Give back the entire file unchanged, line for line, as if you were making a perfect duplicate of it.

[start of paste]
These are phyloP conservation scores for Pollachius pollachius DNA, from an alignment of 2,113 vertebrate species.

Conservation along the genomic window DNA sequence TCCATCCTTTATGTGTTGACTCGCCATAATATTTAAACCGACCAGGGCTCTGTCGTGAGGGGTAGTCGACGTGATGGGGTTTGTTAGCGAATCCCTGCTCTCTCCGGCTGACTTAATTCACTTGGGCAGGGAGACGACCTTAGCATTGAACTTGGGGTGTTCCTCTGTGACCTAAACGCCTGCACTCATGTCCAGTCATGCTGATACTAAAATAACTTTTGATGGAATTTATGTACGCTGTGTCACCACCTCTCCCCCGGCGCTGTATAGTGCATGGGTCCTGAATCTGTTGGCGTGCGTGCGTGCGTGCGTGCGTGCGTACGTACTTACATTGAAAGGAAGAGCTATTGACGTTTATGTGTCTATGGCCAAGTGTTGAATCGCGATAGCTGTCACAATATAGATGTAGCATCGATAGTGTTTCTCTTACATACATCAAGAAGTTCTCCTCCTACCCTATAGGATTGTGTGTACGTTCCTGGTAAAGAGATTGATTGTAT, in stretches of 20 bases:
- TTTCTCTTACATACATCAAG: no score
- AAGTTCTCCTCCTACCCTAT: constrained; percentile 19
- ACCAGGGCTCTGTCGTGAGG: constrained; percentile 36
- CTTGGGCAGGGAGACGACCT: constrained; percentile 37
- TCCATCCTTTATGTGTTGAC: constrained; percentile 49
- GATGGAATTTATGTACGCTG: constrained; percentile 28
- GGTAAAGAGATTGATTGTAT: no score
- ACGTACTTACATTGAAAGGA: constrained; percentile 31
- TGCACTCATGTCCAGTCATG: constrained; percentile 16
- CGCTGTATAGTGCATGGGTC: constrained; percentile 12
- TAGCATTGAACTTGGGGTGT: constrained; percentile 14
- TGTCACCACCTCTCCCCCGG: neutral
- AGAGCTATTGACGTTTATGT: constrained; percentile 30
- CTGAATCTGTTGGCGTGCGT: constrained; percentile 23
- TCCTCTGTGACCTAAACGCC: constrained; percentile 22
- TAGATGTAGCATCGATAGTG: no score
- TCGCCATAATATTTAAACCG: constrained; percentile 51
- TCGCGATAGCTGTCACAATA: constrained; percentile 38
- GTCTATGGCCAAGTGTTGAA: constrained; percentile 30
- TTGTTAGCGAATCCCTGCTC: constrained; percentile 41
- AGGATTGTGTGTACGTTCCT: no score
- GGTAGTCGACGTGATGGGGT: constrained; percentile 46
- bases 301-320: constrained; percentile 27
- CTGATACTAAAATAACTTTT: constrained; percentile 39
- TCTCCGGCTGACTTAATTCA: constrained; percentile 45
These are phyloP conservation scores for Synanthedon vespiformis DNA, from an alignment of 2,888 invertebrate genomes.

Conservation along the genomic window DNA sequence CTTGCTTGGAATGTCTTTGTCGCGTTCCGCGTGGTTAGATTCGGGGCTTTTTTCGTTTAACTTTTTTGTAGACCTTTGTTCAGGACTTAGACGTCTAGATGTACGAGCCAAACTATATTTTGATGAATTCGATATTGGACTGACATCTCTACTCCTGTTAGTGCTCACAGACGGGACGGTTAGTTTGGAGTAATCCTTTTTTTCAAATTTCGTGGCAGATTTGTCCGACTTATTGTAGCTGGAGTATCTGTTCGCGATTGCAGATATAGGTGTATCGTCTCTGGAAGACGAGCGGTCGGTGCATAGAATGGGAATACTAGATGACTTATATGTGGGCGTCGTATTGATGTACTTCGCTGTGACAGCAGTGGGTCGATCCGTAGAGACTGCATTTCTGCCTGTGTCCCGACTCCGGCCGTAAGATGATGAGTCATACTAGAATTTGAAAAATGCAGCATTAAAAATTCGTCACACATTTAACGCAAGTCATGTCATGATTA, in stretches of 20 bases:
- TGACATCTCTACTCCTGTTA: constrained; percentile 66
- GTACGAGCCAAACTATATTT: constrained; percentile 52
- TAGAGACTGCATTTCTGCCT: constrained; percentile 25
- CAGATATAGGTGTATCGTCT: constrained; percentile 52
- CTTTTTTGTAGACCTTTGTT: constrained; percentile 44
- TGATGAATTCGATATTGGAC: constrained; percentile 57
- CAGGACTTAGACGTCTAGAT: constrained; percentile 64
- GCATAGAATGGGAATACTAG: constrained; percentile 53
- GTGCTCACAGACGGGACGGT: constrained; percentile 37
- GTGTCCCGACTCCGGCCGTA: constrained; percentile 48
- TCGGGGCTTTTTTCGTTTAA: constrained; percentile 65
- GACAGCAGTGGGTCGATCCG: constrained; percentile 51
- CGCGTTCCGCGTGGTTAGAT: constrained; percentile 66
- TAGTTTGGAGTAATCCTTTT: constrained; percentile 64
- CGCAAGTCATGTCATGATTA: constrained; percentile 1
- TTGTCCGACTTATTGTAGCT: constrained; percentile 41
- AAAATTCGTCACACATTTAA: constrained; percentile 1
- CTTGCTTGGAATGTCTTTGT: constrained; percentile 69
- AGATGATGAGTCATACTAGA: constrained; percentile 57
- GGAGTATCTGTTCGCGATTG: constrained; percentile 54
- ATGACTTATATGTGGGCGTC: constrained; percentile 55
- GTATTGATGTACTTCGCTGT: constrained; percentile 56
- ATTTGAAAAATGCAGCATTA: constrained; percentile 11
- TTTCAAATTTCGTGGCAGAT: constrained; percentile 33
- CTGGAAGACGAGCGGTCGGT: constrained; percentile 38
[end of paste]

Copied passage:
These are phyloP conservation scores for Pollachius pollachius DNA, from an alignment of 2,113 vertebrate species.

Conservation along the genomic window DNA sequence TCCATCCTTTATGTGTTGACTCGCCATAATATTTAAACCGACCAGGGCTCTGTCGTGAGGGGTAGTCGACGTGATGGGGTTTGTTAGCGAATCCCTGCTCTCTCCGGCTGACTTAATTCACTTGGGCAGGGAGACGACCTTAGCATTGAACTTGGGGTGTTCCTCTGTGACCTAAACGCCTGCACTCATGTCCAGTCATGCTGATACTAAAATAACTTTTGATGGAATTTATGTACGCTGTGTCACCACCTCTCCCCCGGCGCTGTATAGTGCATGGGTCCTGAATCTGTTGGCGTGCGTGCGTGCGTGCGTGCGTGCGTACGTACTTACATTGAAAGGAAGAGCTATTGACGTTTATGTGTCTATGGCCAAGTGTTGAATCGCGATAGCTGTCACAATATAGATGTAGCATCGATAGTGTTTCTCTTACATACATCAAGAAGTTCTCCTCCTACCCTATAGGATTGTGTGTACGTTCCTGGTAAAGAGATTGATTGTAT, in stretches of 20 bases:
- TTTCTCTTACATACATCAAG: no score
- AAGTTCTCCTCCTACCCTAT: constrained; percentile 19
- ACCAGGGCTCTGTCGTGAGG: constrained; percentile 36
- CTTGGGCAGGGAGACGACCT: constrained; percentile 37
- TCCATCCTTTATGTGTTGAC: constrained; percentile 49
- GATGGAATTTATGTACGCTG: constrained; percentile 28
- GGTAAAGAGATTGATTGTAT: no score
- ACGTACTTACATTGAAAGGA: constrained; percentile 31
- TGCACTCATGTCCAGTCATG: constrained; percentile 16
- CGCTGTATAGTGCATGGGTC: constrained; percentile 12
- TAGCATTGAACTTGGGGTGT: constrained; percentile 14
- TGTCACCACCTCTCCCCCGG: neutral
- AGAGCTATTGACGTTTATGT: constrained; percentile 30
- CTGAATCTGTTGGCGTGCGT: constrained; percentile 23
- TCCTCTGTGACCTAAACGCC: constrained; percentile 22
- TAGATGTAGCATCGATAGTG: no score
- TCGCCATAATATTTAAACCG: constrained; percentile 51
- TCGCGATAGCTGTCACAATA: constrained; percentile 38
- GTCTATGGCCAAGTGTTGAA: constrained; percentile 30
- TTGTTAGCGAATCCCTGCTC: constrained; percentile 41
- AGGATTGTGTGTACGTTCCT: no score
- GGTAGTCGACGTGATGGGGT: constrained; percentile 46
- bases 301-320: constrained; percentile 27
- CTGATACTAAAATAACTTTT: constrained; percentile 39
- TCTCCGGCTGACTTAATTCA: constrained; percentile 45
These are phyloP conservation scores for Synanthedon vespiformis DNA, from an alignment of 2,888 invertebrate genomes.

Conservation along the genomic window DNA sequence CTTGCTTGGAATGTCTTTGTCGCGTTCCGCGTGGTTAGATTCGGGGCTTTTTTCGTTTAACTTTTTTGTAGACCTTTGTTCAGGACTTAGACGTCTAGATGTACGAGCCAAACTATATTTTGATGAATTCGATATTGGACTGACATCTCTACTCCTGTTAGTGCTCACAGACGGGACGGTTAGTTTGGAGTAATCCTTTTTTTCAAATTTCGTGGCAGATTTGTCCGACTTATTGTAGCTGGAGTATCTGTTCGCGATTGCAGATATAGGTGTATCGTCTCTGGAAGACGAGCGGTCGGTGCATAGAATGGGAATACTAGATGACTTATATGTGGGCGTCGTATTGATGTACTTCGCTGTGACAGCAGTGGGTCGATCCGTAGAGACTGCATTTCTGCCTGTGTCCCGACTCCGGCCGTAAGATGATGAGTCATACTAGAATTTGAAAAATGCAGCATTAAAAATTCGTCACACATTTAACGCAAGTCATGTCATGATTA, in stretches of 20 bases:
- TGACATCTCTACTCCTGTTA: constrained; percentile 66
- GTACGAGCCAAACTATATTT: constrained; percentile 52
- TAGAGACTGCATTTCTGCCT: constrained; percentile 25
- CAGATATAGGTGTATCGTCT: constrained; percentile 52
- CTTTTTTGTAGACCTTTGTT: constrained; percentile 44
- TGATGAATTCGATATTGGAC: constrained; percentile 57
- CAGGACTTAGACGTCTAGAT: constrained; percentile 64
- GCATAGAATGGGAATACTAG: constrained; percentile 53
- GTGCTCACAGACGGGACGGT: constrained; percentile 37
- GTGTCCCGACTCCGGCCGTA: constrained; percentile 48
- TCGGGGCTTTTTTCGTTTAA: constrained; percentile 65
- GACAGCAGTGGGTCGATCCG: constrained; percentile 51
- CGCGTTCCGCGTGGTTAGAT: constrained; percentile 66
- TAGTTTGGAGTAATCCTTTT: constrained; percentile 64
- CGCAAGTCATGTCATGATTA: constrained; percentile 1
- TTGTCCGACTTATTGTAGCT: constrained; percentile 41
- AAAATTCGTCACACATTTAA: constrained; percentile 1
- CTTGCTTGGAATGTCTTTGT: constrained; percentile 69
- AGATGATGAGTCATACTAGA: constrained; percentile 57
- GGAGTATCTGTTCGCGATTG: constrained; percentile 54
- ATGACTTATATGTGGGCGTC: constrained; percentile 55
- GTATTGATGTACTTCGCTGT: constrained; percentile 56
- ATTTGAAAAATGCAGCATTA: constrained; percentile 11
- TTTCAAATTTCGTGGCAGAT: constrained; percentile 33
- CTGGAAGACGAGCGGTCGGT: constrained; percentile 38